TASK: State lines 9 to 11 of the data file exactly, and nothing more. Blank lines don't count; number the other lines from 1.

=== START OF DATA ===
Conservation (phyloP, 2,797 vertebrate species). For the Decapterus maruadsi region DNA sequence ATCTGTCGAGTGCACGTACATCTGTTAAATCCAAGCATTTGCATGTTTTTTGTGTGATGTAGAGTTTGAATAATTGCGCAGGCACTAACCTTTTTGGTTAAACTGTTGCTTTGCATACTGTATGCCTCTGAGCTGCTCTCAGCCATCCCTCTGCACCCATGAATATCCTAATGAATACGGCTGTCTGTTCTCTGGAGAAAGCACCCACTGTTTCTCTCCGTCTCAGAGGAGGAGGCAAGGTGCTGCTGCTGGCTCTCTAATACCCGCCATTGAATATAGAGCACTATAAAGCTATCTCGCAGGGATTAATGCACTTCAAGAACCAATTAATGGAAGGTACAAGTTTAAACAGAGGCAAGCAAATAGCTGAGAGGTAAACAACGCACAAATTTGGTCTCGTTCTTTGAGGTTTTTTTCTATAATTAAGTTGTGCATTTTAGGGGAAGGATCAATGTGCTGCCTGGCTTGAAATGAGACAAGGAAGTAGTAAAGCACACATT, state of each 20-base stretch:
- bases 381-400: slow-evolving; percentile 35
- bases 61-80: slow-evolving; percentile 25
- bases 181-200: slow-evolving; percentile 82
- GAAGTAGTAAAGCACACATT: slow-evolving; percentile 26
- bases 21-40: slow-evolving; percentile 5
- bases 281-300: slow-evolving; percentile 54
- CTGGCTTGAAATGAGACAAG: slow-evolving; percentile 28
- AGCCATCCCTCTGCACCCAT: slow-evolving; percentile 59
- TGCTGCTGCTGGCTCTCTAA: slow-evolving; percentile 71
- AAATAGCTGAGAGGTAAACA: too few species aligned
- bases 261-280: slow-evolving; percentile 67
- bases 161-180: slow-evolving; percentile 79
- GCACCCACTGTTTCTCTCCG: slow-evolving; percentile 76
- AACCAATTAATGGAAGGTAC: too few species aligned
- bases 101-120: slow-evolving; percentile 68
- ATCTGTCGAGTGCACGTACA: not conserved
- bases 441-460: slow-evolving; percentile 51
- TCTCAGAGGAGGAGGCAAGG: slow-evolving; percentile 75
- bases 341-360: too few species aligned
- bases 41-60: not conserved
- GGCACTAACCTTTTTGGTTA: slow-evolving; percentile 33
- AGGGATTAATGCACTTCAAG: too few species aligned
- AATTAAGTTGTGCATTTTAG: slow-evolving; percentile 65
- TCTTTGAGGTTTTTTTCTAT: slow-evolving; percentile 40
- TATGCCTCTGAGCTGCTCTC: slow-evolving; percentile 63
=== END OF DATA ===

- AGCCATCCCTCTGCACCCAT: slow-evolving; percentile 59
- TGCTGCTGCTGGCTCTCTAA: slow-evolving; percentile 71
- AAATAGCTGAGAGGTAAACA: too few species aligned